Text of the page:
\item \verb+--prefix=<AMDIS-DIR>+: Installation path of the AMDiS
library. The library file will be stored in
\verb+<AMDIS-DIR>/lib+. With \verb+--prefix=`pwd`+ AMDiS will be
installed in the current working directory, which mostly is a good
choice.
\item \verb+--enable-debug+: If this option is used, AMDiS will be
compiled with debug support. By default, AMDiS is compiled in an
optimized mode without debug support.
\item \verb+--enable-umfpack+: If this option is used, AMDiS is
compiled with support for the UMFPACK solver library.
\item \verb+--with-mpi=<MPI-DIR>+: MPI installation path. Used for
parallelization support.
\item \verb+--with-parmetis=<PARMETIS-DIR>+: ParMETIS installation
path. ParMETIS is a parallel graph partitioning library, see
\\\verb+http://glaros.dtc.umn.edu/gkhome/metis/parmetis/overview+. Used
for parallelization support.
\end{description}
If AMDiS should be compiled for parallel usage, the MPI and ParMETIS paths must be set.
......
\section{Systems of PDEs}
\label{s:vecellipt}
In this example, we show how to implement a system of coupled PDEs. We define
In this example, we show how to implement a system of coupled PDEs. We
define
\begin{eqnarray}
-\Delta u &=& f\\
u - v &=& 0.
\end{eqnarray}
For the first equation, we use the boundary condition and definition of function $f$ from Section \ref{s:ellipt}. The second equation defines a second solution component $v$, which is coupled to $u$, such that $v=u$. For the second equation, no boundary conditions have to be defined. The system can be written in matrix-vector form as
For the first equation, we use the boundary condition and definition
of function $f$ from Section \ref{s:ellipt}. The second equation
defines a second solution component $v$, which is coupled to $u$, such
that $v=u$. For the second equation, no boundary conditions have to be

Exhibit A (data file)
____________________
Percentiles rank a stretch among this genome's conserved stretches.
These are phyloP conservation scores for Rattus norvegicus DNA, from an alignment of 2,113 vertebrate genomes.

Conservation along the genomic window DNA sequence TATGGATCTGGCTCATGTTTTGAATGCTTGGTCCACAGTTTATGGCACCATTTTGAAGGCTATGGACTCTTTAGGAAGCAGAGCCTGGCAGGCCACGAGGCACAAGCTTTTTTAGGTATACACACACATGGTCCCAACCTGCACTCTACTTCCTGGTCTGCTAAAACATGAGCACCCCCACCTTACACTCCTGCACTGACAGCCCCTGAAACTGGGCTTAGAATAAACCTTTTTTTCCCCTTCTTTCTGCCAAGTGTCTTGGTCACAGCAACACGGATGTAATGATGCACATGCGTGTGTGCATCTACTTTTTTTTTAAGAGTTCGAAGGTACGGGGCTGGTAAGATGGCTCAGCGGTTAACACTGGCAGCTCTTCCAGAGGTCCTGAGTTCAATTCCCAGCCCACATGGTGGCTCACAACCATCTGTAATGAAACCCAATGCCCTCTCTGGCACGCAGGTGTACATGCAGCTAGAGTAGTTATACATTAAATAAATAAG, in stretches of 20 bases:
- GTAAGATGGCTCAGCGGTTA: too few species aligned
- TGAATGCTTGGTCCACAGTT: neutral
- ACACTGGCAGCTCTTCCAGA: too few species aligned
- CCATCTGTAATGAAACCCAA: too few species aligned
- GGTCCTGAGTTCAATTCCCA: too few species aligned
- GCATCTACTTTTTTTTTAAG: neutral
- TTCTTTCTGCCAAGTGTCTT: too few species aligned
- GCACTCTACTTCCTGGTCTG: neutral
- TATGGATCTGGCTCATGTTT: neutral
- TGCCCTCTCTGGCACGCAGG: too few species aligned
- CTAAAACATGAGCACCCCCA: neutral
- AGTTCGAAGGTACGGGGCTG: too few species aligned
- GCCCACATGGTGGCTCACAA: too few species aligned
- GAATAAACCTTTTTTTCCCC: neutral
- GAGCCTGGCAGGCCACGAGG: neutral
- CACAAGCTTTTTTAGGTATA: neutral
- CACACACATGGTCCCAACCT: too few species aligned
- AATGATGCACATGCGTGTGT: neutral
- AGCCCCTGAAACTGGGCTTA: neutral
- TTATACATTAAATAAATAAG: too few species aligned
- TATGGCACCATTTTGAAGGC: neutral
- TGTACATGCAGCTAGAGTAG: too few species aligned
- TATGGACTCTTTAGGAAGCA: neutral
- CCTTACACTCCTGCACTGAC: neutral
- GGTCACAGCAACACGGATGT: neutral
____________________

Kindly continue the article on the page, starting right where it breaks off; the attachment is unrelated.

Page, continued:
defined. The system can be written in matrix-vector form as
\begin{equation}
\left( \begin{array}{rr}-\Delta & 0 \\I & -I\end{array}\right)
\left(\begin{array}{r}u\\v\end{array}\right)
=
\left( \begin{array}{r}f\\0\end{array}\right),
\end{equation}
where $I$ stands for the identity and $0$ for a {\it zero operator} (or for the absence of any operator). This is a very simple example without practical relevance. But it is appropriate to demonstrate the main principles of implementing vector valued problems.
where $I$ stands for the identity and $0$ for a {\it zero operator}
(or for the absence of any operator). This is a very simple example
without practical relevance. But it is appropriate to demonstrate the
main principles of implementing vector valued problems.
\begin{table}
\center
......@@ -33,31 +41,30 @@ where $I$ stands for the identity and $0$ for a {\it zero operator} (or for the
\end{table}
\subsection{Source code}
Instead of a scalar problem, we now create and initialize the vector valued problem \verb+vecellipt+:
Instead of a scalar problem, we now create and initialize the vector
valued problem \verb+vecellipt+:
\begin{lstlisting}{}
ProblemVec vecellipt("vecellipt");
vecellipt.initialize(INIT_ALL);
\end{lstlisting}
The \verb+AdaptInfo+ constructor is called with the number of problem components, which is defined in the parameter file.
The \verb+AdaptInfo+ constructor is called with the number of problem
components, which is defined in the parameter file.
\begin{lstlisting}{}
// === create adapt info ===
AdaptInfo *adaptInfo = new AdaptInfo("vecellipt->adapt",
vecellipt.getNumComponents());
AdaptInfo adaptInfo("vecellipt->adapt", vecellipt.getNumComponents());
// === create adapt ===
AdaptStationary *adapt = new AdaptStationary("vecellipt->adapt",
&vecellipt,
adaptInfo);
// === create adapt ===
AdaptStationary adapt("vecellipt->adapt", vecellipt, adaptInfo);
\end{lstlisting}
The adaptation loop doesn't care about the component number. It treats \verb+vecellipt+ only as implementation of the iteration interface.